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5 Homemade Cat Shampoo Ideas

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By Chelsea Mortensen

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Cats don’t usually love water, but sometimes they need a bath, and that leaves you reaching for the shampoo. Do you only have human shampoo in the house? Does your kitty need a bath right away, and you don’t have time to run to the store? Or do you just want to save a little money? All of these can be good reasons to try a DIY cat shampoo solution, instead of going for store-bought shampoo. These shampoos should only be used occasionally and not on cats with any kind of skin problem.  If your cat needs regular bathing or has skin conditions contact your veterinary clinic for advice.

Here are five ideas for cat shampoos made from everyday household items. One of them will be a great fit for your needs!  Be sure to keep your cat out of the ingredients and make sure they don’t try to groom off the shampoos.

Top 5 Homemade Cat Shampoo Ideas:

1. Basic Cat Shampoo

cleaning cat by shampoo on water bath
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5 from 2 votes

Basic Homemade Cat Shampoo

Here's the simplest way to make cat shampoo at home. All you need are three inexpensive ingredients and a spoon! Let's dive in:
Prep Time3 mins
Active Time2 mins
Total Time5 mins
Keyword: diy cat shampoo, homemade cat shampoo
Cost: $3

Equipment

  • Bowl or bucket
  • Spoon

Materials

  • 1 part apple cider vinegar
  • 1 part Dawn dish soap
  • 4 parts water

Instructions

  • Mix one-part each of apple cider vinegar and dawn dish soap together with four parts water.
  • You can use this shampoo like regular pet shampoo—wet your cat’s fur first, and then add the cat shampoo.
  • Rub the shampoo through all layers of your cat’s fur, then rinse well with warm water.
  • Be sure to keep the soap out of your cat's eyes, ears, nose and mouth.

Notes

Dawn dish soap is safe for pets and will break down oils in your cat’s fur, helping to keep your cat nice and clean.
Image credit: angnokever, Shutterstock

2. Smelly Odor Shampoo Rinse

If you need to get rid of smells but not break down oils, you can try a different method. Mix one to two tablespoons of baking soda with a quarter cup of warm water, then rub it into your cat’s fur. Let it sit for at least two minutes (five minutes is better if your cat’s odor is really strong), and then rinse it out with warm water. The baking soda will neutralize odors without being hard on your kitty’s skin.


3. Gentle Shampoo for Sensitive Skin

Sensitive skin can make even the gentlest store-bought shampoos irritating. This solution is great for sensitive skin. Make sure to use organic products for best results—that way, you can be sure there are no irritating pesticides.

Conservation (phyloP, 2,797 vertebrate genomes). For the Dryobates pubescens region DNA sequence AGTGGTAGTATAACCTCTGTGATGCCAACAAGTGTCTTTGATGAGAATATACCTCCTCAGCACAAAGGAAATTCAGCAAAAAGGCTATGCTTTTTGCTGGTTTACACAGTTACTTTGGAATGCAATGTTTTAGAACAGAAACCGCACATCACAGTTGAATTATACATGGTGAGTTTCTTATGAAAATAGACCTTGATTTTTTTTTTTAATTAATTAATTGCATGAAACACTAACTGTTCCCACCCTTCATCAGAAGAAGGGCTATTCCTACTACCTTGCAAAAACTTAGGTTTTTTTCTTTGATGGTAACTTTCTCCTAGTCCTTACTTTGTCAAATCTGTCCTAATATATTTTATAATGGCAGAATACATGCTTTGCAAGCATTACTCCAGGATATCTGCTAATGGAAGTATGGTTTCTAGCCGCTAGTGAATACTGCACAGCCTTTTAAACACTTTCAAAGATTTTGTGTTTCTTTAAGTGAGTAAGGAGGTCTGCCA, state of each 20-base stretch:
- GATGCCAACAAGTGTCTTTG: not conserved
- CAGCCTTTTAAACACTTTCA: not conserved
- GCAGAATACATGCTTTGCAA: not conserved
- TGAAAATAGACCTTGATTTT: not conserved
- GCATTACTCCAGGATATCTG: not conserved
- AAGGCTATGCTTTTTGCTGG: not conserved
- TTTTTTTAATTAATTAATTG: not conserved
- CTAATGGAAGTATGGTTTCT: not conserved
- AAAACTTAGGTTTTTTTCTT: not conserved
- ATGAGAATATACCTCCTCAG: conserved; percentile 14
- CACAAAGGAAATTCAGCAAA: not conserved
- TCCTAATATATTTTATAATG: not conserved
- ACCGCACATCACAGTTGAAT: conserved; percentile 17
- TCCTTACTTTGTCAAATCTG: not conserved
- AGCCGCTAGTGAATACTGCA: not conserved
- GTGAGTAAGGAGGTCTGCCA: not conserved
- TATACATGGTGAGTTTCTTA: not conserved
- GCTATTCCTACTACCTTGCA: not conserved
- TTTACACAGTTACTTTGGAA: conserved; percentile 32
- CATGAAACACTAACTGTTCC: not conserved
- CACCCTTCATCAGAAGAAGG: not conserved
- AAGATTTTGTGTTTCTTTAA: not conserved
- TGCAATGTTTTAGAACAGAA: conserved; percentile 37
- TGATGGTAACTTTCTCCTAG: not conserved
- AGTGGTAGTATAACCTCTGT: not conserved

Use a blender or food processor to blend ½ cup of oatmeal to a powder. Add ½ cup of baking soda, 1 tbsp of dawn dish soap, and 2 cups of warm water to the oatmeal. Mix thoroughly and apply to your pet’s fur. Allow it to soak for just a minute before rinsing. The dish soap and baking soda will help clean your cat’s fur and skin, while the oatmeal moisturizes and hydrates skin and softens fur. This makes the shampoo better for sensitive skin.

wet cat in the bathtub having shower
Image Credit: Vladeep, Shutterstock

4.  Dry Cat Shampoo

If bath time is always a battle, consider using dry shampoo instead. You can make an effective dry shampoo by mixing equal parts ground oatmeal and cornmeal. Put the mixture in a 275°F oven for five minutes. After you remove it from the oven and while the mixture is slightly warm but not hot, sprinkle the mixture into your cat’s fur. Let it sit for five minutes, then brush your cat’s fur out until the mixture is fully removed. This is best done outdoors because dry shampoo tends to be messy.


5. Coconut Oil Shampoo

Another alternative to traditional cat shampoos is coconut oil. Coconut oil is safe for cats and can be used to clean and moisturize your cat’s fur and skin. Rub a small amount of coconut oil into your cat’s fur, brushing it out as you go to remove dirt and shed fur.

tabby cat taking a bath
Image Credit: Marie-Claude Lemay, Shutterstock

Cat Grooming Habits

Cats are usually very clean creatures—they spend hours grooming their fur every day, removing dirt and brushing it smooth. Most of the time, regular baths aren’t necessary. But some cats aren’t up to the task of grooming on their own. Many long-haired cats struggle to keep dirt and mats out of their fur and need regular brushing and bathing to help them manage it.

Older cats or cats recovering from an injury might not have the mobility to clean themselves thoroughly. Finally, sometimes cats might get dirty in a way that leaves you wanting to clean them fully instead of letting them lick themselves clean. Cat baths can be a good alternative if your cat can’t clean itself.

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Last Thoughts

Not all shampoos are the same and picking the right shampoo to match your needs can be tricky. These five shampoo options are all great ways to keep your cat clean and healthy without using store-bought pet formulas. If your cat is literally in a sticky situation, we hope these shampoos can help you clean up and keep your cat healthy and happy in the process!


Featured Image Credit: Irina Kozorog, Shutterstock

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